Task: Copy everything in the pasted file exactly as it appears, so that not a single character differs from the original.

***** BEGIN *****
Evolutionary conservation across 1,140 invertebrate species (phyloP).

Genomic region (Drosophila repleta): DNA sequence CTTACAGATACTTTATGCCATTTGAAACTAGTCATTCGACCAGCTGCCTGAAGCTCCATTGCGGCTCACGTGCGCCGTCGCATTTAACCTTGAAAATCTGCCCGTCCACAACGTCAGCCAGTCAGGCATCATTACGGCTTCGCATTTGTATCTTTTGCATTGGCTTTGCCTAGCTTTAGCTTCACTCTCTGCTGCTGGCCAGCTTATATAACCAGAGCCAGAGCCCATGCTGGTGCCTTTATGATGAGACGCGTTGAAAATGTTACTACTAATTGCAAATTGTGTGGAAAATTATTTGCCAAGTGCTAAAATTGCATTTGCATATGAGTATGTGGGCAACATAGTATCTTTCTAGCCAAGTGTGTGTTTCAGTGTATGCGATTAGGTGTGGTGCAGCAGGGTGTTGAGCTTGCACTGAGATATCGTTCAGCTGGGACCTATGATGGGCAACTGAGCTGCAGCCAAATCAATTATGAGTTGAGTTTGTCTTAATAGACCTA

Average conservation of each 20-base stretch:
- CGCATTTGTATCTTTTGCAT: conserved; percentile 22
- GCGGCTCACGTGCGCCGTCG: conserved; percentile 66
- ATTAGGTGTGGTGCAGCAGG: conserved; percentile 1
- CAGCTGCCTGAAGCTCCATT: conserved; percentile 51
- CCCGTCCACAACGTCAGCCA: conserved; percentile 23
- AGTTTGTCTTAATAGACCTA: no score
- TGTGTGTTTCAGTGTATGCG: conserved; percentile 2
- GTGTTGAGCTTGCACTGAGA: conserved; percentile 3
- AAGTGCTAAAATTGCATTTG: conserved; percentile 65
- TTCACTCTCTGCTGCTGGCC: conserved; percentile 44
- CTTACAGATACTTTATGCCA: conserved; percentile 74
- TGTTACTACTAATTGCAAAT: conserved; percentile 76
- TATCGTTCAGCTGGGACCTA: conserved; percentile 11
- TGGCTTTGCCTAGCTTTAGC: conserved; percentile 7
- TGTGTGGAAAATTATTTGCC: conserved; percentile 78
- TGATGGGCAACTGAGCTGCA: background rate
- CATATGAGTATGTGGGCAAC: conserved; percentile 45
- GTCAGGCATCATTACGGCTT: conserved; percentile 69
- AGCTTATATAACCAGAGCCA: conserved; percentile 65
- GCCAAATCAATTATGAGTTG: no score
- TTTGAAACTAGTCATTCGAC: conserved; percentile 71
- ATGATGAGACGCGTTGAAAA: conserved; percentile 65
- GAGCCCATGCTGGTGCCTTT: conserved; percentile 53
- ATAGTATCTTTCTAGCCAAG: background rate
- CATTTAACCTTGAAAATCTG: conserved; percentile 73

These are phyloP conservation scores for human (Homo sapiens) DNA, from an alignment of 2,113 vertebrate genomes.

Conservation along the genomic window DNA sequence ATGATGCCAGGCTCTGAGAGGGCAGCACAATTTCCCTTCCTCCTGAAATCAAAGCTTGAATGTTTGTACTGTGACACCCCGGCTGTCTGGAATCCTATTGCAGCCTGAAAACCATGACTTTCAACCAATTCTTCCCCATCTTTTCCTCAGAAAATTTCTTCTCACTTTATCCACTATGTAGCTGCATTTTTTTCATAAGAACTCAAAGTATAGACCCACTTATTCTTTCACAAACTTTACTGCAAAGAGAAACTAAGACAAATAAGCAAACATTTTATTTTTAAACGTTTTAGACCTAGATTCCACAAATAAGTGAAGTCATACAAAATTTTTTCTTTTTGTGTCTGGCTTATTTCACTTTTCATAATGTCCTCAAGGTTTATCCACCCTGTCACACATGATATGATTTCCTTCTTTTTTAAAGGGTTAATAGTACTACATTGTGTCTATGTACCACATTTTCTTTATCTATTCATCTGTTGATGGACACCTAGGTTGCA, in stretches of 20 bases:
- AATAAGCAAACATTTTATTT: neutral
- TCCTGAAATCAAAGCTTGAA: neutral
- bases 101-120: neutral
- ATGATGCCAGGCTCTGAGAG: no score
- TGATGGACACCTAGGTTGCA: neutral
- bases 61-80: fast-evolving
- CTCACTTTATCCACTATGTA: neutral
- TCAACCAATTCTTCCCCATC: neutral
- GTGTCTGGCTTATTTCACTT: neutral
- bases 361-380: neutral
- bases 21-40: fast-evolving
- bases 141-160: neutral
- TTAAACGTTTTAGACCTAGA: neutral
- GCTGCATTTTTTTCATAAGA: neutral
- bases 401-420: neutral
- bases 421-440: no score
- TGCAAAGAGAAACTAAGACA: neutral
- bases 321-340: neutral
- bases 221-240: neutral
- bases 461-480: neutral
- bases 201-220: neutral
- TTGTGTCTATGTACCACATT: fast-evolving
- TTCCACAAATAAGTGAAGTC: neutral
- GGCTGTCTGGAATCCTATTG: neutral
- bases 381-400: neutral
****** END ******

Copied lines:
Evolutionary conservation across 1,140 invertebrate species (phyloP).

Genomic region (Drosophila repleta): DNA sequence CTTACAGATACTTTATGCCATTTGAAACTAGTCATTCGACCAGCTGCCTGAAGCTCCATTGCGGCTCACGTGCGCCGTCGCATTTAACCTTGAAAATCTGCCCGTCCACAACGTCAGCCAGTCAGGCATCATTACGGCTTCGCATTTGTATCTTTTGCATTGGCTTTGCCTAGCTTTAGCTTCACTCTCTGCTGCTGGCCAGCTTATATAACCAGAGCCAGAGCCCATGCTGGTGCCTTTATGATGAGACGCGTTGAAAATGTTACTACTAATTGCAAATTGTGTGGAAAATTATTTGCCAAGTGCTAAAATTGCATTTGCATATGAGTATGTGGGCAACATAGTATCTTTCTAGCCAAGTGTGTGTTTCAGTGTATGCGATTAGGTGTGGTGCAGCAGGGTGTTGAGCTTGCACTGAGATATCGTTCAGCTGGGACCTATGATGGGCAACTGAGCTGCAGCCAAATCAATTATGAGTTGAGTTTGTCTTAATAGACCTA

Average conservation of each 20-base stretch:
- CGCATTTGTATCTTTTGCAT: conserved; percentile 22
- GCGGCTCACGTGCGCCGTCG: conserved; percentile 66
- ATTAGGTGTGGTGCAGCAGG: conserved; percentile 1
- CAGCTGCCTGAAGCTCCATT: conserved; percentile 51
- CCCGTCCACAACGTCAGCCA: conserved; percentile 23
- AGTTTGTCTTAATAGACCTA: no score
- TGTGTGTTTCAGTGTATGCG: conserved; percentile 2
- GTGTTGAGCTTGCACTGAGA: conserved; percentile 3
- AAGTGCTAAAATTGCATTTG: conserved; percentile 65
- TTCACTCTCTGCTGCTGGCC: conserved; percentile 44
- CTTACAGATACTTTATGCCA: conserved; percentile 74
- TGTTACTACTAATTGCAAAT: conserved; percentile 76
- TATCGTTCAGCTGGGACCTA: conserved; percentile 11
- TGGCTTTGCCTAGCTTTAGC: conserved; percentile 7
- TGTGTGGAAAATTATTTGCC: conserved; percentile 78
- TGATGGGCAACTGAGCTGCA: background rate
- CATATGAGTATGTGGGCAAC: conserved; percentile 45
- GTCAGGCATCATTACGGCTT: conserved; percentile 69
- AGCTTATATAACCAGAGCCA: conserved; percentile 65
- GCCAAATCAATTATGAGTTG: no score
- TTTGAAACTAGTCATTCGAC: conserved; percentile 71
- ATGATGAGACGCGTTGAAAA: conserved; percentile 65
- GAGCCCATGCTGGTGCCTTT: conserved; percentile 53
- ATAGTATCTTTCTAGCCAAG: background rate
- CATTTAACCTTGAAAATCTG: conserved; percentile 73

These are phyloP conservation scores for human (Homo sapiens) DNA, from an alignment of 2,113 vertebrate genomes.

Conservation along the genomic window DNA sequence ATGATGCCAGGCTCTGAGAGGGCAGCACAATTTCCCTTCCTCCTGAAATCAAAGCTTGAATGTTTGTACTGTGACACCCCGGCTGTCTGGAATCCTATTGCAGCCTGAAAACCATGACTTTCAACCAATTCTTCCCCATCTTTTCCTCAGAAAATTTCTTCTCACTTTATCCACTATGTAGCTGCATTTTTTTCATAAGAACTCAAAGTATAGACCCACTTATTCTTTCACAAACTTTACTGCAAAGAGAAACTAAGACAAATAAGCAAACATTTTATTTTTAAACGTTTTAGACCTAGATTCCACAAATAAGTGAAGTCATACAAAATTTTTTCTTTTTGTGTCTGGCTTATTTCACTTTTCATAATGTCCTCAAGGTTTATCCACCCTGTCACACATGATATGATTTCCTTCTTTTTTAAAGGGTTAATAGTACTACATTGTGTCTATGTACCACATTTTCTTTATCTATTCATCTGTTGATGGACACCTAGGTTGCA, in stretches of 20 bases:
- AATAAGCAAACATTTTATTT: neutral
- TCCTGAAATCAAAGCTTGAA: neutral
- bases 101-120: neutral
- ATGATGCCAGGCTCTGAGAG: no score
- TGATGGACACCTAGGTTGCA: neutral
- bases 61-80: fast-evolving
- CTCACTTTATCCACTATGTA: neutral
- TCAACCAATTCTTCCCCATC: neutral
- GTGTCTGGCTTATTTCACTT: neutral
- bases 361-380: neutral
- bases 21-40: fast-evolving
- bases 141-160: neutral
- TTAAACGTTTTAGACCTAGA: neutral
- GCTGCATTTTTTTCATAAGA: neutral
- bases 401-420: neutral
- bases 421-440: no score
- TGCAAAGAGAAACTAAGACA: neutral
- bases 321-340: neutral
- bases 221-240: neutral
- bases 461-480: neutral
- bases 201-220: neutral
- TTGTGTCTATGTACCACATT: fast-evolving
- TTCCACAAATAAGTGAAGTC: neutral
- GGCTGTCTGGAATCCTATTG: neutral
- bases 381-400: neutral